The Center for Podiatric Care and Sports Medicine

Baseball Player Mark Trumbo’s Foot Injury: The Hazards of Playing Through Pain

Posted by on Wednesday, May 7th, 2014

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Shortly after hitting his 100th career home-run, Arizona Diamondbacks’ Mark Trumbo was issued a strong blow from his physician. He will miss the next six weeks due to a stress fracture in the third metatarsal of his left foot. At the time of his foot injury, he was tied for the most home runs (seven) and second in runs batted in (19).

“You’re probably talking about 40 homers and 100 R.B.I.s,” third baseman Eric Chavez told Yahoo! Sports. “We can’t replace him. We just collectively have to be better.” Here at The Center for Podiatric Care and Sports Medicine in New York City, we focus on pain relief and getting athletes back to the game as quickly as possible. Unfortunately, there are some injuries that require extended recovery time to fully heal.

mark trumbo
Former Angels’ player Mark Trumbo got off to a great start with the Arizona Diamondbacks, but injury has set him back at least six weeks.
Image Source: Wikimedia.org

Foot Injury Update: What Happened to Mark Trumbo?

Often what sports medicine doctors see is a ripple effect of injuries that occur when an initial injury changes an athlete’s biomechanics. Mark Trumbo’s woes date back to a stress fracture in his right foot at the end of 2011, which took five and a half months to heal. At the beginning of training camp this year, he suffered the searing pains of plantar fasciitis. Trumbo reportedly wore a walking boot for stability, and underwent electronic stimulation to speed up the healing process. The MLB player admitted that his heel injury “probably had something to do with” his stress fracture. “That plantar was rough,” he recalled, adding that he probably began shifting weight to the front of his foot to compensate.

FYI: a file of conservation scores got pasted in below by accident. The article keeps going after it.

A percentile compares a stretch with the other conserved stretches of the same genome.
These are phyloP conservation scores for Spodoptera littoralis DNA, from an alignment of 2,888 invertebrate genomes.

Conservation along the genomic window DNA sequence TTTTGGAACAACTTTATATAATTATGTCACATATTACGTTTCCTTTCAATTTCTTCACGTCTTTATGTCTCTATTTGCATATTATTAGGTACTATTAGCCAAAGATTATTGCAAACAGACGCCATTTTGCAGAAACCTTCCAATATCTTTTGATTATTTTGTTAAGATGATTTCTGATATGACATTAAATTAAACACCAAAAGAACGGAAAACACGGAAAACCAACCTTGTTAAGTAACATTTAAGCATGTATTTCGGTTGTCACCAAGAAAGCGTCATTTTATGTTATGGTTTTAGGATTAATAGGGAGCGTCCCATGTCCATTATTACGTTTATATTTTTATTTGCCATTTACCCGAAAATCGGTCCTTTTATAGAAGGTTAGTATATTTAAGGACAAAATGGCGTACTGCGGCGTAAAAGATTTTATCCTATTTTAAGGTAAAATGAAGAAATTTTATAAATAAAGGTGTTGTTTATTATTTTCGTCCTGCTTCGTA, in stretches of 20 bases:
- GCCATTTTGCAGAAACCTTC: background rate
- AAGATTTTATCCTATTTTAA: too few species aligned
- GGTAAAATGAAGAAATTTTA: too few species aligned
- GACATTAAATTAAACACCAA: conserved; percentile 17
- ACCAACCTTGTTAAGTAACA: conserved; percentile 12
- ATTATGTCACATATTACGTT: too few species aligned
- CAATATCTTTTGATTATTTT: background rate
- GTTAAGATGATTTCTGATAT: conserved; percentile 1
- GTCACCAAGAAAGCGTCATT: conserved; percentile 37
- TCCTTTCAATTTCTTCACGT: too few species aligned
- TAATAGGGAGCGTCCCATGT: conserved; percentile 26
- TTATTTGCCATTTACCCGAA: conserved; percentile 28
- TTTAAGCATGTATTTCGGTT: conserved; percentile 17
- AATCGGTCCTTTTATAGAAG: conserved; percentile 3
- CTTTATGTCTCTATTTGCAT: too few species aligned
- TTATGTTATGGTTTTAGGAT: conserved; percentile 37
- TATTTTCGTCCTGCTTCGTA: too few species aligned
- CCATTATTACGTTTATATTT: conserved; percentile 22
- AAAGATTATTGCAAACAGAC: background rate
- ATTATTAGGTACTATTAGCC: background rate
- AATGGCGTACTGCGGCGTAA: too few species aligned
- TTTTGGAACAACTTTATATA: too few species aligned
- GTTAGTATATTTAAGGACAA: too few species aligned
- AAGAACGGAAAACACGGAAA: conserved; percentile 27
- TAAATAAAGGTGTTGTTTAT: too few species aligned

His most recent fracture didn’t occur from a misstep, as acute sports injuries do — but rather, it gradually weakened over time with overuse. Trumbo felt the injury while jogging out to left field at the end of the seventh inning during a game against the Chicago Cubs at Wrigley Field. “I felt kind of a cramp,” he told reporters. Later that evening, his conditioned worsened and he realized he couldn’t run. “It could have been a ticking time bomb. There could have been a lot of inflammation around that area and it gave way finally,” he surmised.

It’s not always wise to “play through the pain,” despite personal ambitions or pressure from your coach. According to The Bleacher ReportTrumbo started his stint with the D-backs with five home runs in nine games. Yet, his early surge dropped off to .264, and he’s only gotten two more home runs since April 6. Clearly, the plantar pain was affecting his game play. Had trainers taken him out then, he could have probably returned after three or four weeks of rehabilitation — without the added stress of a stress fracture.

foot stress fracture
Stress fractures of the foot feel different, depending on the person, as well as the nature and severity of the injury.
Image Source: NWRunningLab.com

What Does a Metatarsal Stress Fracture Feel Like?